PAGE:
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NEWS | April 19, 2022

Innovate, Accelerate, and Thrive: The Air Force is 75

Headquarters, Pacific Air Forces Public Affairs

JOINT BASE PEARL HARBOR-HICKAM, Hawaii -- In today’s Air Force, we look for innovative solutions that can be implemented quickly to maintain the advantage over potential enemies. As we look forward, we can also look to the past for examples and inspiration. And there is, perhaps, no better example of innovation quickly applied than an event from the early days of World War II, here in the Pacific. Two weeks after the Japanese attack on U.S. military forces in Hawaii, President Roosevelt tasked the Joint Chiefs with planning a quick response to the Japanese attack that had shocked and demoralized the country.

A Navy pilot proposed that twin-engine bombers could be launched from a carrier deck, and Lt Col James Doolittle, an experienced test pilot in the Army, was chosen to plan and execute the mission. His plan called for B-25s to launch from a carrier in the north Pacific, fly to targets in Japan, then continue on to airfields in China, where they would recover. The only problem was, no one had ever launched a twin-engine bomber from a carrier, and certainly no Army bomber pilots had ever taken off from a carrier. Also, the normal range of a B-25 was about half of the distance required for the mission, and since the B-25 was a new aircraft that had never been tested in combat, no one knew for sure how it would perform. They moved ahead with preparations, and by February, 22 B-25s were modified to reduce weight and increase range, and pilots successfully launched two B-25s from a carrier in Virginia. All that remained was deciding which unit to assign the mission.

In early 1942 the Army only had one B-25 unit with any experience, the 17th Bombardment Group, which had been flying antisubmarine patrols along the west coast in Oregon. Under the guise of moving them to the southeastern U.S. to perform the same mission, the 17 BG moved to South Carolina, where their aircrews were offered the opportunity to volunteer for an unspecified, but “extremely hazardous” mission. Training took place at Eglin Field, Florida where they trained in night and low level flying, and practiced taking off from a carrier deck marked out on the ground. After three weeks of training, the planes flew to California, where they received final modifications and were loaded onto the USS Hornet.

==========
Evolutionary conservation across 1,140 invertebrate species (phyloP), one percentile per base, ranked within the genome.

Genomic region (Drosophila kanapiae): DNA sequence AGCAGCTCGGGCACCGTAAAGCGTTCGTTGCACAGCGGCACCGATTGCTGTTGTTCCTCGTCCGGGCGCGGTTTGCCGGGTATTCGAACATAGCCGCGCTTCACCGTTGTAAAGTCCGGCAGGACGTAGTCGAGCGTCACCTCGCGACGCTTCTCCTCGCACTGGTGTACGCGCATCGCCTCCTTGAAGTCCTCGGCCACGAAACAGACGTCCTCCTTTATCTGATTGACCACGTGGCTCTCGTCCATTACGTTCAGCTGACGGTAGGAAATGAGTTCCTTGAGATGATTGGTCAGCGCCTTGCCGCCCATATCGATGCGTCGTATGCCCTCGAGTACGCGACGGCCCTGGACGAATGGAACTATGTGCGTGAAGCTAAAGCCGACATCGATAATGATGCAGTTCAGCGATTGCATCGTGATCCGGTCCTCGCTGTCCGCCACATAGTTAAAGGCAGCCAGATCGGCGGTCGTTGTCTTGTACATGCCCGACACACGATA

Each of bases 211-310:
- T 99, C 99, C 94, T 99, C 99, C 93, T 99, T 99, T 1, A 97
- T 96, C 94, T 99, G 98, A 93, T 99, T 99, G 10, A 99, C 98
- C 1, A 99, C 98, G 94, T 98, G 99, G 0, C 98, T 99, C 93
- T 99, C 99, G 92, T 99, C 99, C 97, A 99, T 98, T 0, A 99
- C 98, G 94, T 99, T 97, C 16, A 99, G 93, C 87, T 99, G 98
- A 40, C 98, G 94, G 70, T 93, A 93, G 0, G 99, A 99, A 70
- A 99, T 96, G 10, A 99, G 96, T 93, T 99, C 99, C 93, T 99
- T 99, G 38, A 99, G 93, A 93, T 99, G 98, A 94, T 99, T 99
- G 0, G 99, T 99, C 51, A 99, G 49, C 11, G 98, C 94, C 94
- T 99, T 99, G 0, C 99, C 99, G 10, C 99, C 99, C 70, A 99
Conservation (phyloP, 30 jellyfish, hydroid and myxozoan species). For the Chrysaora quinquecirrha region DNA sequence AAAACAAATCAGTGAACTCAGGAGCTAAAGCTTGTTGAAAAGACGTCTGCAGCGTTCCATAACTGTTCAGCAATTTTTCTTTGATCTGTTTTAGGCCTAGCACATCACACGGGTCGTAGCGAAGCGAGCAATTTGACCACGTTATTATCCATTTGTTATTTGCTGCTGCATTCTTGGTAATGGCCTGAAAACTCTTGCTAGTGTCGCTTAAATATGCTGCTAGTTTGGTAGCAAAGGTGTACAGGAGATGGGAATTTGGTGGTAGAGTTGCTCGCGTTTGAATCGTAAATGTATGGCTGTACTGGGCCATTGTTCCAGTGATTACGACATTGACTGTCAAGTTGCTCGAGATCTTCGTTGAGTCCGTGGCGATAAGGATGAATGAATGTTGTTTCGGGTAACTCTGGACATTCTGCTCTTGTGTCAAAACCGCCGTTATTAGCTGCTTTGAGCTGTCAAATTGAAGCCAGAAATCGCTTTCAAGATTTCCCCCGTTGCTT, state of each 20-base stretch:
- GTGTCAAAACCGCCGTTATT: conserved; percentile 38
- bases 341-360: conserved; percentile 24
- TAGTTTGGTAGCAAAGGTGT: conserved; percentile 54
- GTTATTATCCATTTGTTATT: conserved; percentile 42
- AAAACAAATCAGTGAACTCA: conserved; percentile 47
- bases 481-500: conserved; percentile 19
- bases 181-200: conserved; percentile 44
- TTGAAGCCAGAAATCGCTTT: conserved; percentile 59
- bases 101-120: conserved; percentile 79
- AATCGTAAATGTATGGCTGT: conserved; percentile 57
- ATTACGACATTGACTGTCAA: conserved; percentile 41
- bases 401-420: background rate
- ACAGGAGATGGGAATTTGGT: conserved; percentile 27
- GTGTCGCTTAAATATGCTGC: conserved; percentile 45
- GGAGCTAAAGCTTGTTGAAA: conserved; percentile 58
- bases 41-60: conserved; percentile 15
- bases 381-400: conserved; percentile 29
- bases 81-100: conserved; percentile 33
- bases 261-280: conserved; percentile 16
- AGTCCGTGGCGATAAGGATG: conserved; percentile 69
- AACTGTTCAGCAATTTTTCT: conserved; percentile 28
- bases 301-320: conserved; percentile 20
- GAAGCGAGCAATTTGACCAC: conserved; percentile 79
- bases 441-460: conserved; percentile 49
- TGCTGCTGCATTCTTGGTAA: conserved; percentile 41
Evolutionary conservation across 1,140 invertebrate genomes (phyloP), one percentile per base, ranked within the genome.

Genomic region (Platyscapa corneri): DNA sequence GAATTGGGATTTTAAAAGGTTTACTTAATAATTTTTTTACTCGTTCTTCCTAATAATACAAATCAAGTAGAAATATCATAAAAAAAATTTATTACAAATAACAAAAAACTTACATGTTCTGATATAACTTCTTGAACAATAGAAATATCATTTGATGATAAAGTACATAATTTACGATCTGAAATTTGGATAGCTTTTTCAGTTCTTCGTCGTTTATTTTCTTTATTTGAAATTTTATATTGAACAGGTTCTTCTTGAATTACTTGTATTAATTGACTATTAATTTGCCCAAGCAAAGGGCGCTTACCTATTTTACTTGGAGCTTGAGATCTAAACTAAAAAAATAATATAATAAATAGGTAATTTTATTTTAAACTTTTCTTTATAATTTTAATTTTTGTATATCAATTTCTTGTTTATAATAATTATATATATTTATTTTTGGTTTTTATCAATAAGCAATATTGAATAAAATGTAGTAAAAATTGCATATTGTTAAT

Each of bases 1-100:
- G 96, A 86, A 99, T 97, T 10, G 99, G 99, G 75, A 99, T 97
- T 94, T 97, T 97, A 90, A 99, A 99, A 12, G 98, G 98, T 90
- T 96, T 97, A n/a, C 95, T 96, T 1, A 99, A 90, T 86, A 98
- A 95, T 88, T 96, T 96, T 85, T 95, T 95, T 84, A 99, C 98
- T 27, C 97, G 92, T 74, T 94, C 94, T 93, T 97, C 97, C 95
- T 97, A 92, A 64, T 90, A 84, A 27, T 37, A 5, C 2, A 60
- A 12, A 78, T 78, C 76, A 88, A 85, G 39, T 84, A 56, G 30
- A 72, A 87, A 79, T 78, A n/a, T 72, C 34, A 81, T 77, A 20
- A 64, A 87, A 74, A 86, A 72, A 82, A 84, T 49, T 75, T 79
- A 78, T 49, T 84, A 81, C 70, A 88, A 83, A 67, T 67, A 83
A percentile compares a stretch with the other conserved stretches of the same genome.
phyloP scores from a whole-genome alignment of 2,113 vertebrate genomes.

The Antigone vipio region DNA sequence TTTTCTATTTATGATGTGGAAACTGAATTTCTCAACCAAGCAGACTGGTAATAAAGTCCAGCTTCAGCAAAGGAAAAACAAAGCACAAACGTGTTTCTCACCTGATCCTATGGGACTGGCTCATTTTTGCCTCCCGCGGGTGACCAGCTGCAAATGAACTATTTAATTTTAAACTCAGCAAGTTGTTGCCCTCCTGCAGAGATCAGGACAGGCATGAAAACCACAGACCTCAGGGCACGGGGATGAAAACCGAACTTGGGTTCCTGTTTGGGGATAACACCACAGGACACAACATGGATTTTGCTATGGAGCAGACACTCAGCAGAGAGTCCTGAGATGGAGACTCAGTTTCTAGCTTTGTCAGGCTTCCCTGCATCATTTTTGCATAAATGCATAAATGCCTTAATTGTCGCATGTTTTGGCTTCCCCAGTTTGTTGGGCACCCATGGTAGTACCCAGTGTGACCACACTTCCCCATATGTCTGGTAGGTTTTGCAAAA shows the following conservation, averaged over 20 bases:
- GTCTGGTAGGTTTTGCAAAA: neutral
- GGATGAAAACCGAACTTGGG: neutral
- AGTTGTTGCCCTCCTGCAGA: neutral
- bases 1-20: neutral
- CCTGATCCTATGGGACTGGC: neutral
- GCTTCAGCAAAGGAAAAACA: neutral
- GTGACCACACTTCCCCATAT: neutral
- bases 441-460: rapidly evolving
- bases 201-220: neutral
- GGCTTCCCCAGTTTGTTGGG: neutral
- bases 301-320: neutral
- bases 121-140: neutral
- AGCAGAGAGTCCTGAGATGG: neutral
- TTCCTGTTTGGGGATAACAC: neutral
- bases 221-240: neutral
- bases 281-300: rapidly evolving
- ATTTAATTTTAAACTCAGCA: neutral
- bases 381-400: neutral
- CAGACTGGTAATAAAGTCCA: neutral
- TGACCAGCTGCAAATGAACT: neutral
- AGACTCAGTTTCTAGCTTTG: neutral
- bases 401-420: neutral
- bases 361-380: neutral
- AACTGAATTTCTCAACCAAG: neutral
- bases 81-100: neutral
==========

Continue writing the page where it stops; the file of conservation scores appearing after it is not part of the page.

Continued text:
On 2 April 1942 they left San Francisco bound for a rendezvous with Admiral William Halsey’s Task Force 16, which would escort the Hornet into Japanese-held territory. On 18 April a Japanese patrol craft spotted the task force and radioed an attack warning to Japan, so Doolittle and the Hornet’s captain decided to launch immediately, even though they were 200 miles short of their intended launch site. Flying as low as possible to avoid detection, the planes approached Japan 6 hours later, climbed to attack altitude and completed their bombing runs. Interestingly, they encountered very light resistance, in spite of the warning given by the patrol boat. Of the 16 planes in the mission that day, 15 flew to China and one, extremely low on fuel, flew to Vladivostok in the USSR, where the plane and crew were impounded. That was the only plane that actually landed. The rest either ditched at sea or crashed in China.

In terms of a military operation, the attack caused very little damage, and all 16 planes were lost. Doolittle himself expected to be court-martialed when he returned. Instead, he received a hero’s welcome, a promotion to Brigadier General, and the Medal of Honor. Overall, the mission succeeded in boosting morale across the country. This victory was only possible through airmen’s innovation to overcome the challenges of aerial range and attack capability, providing a creative solution in what we can now draw inspiration from during a dynamic global security environment.


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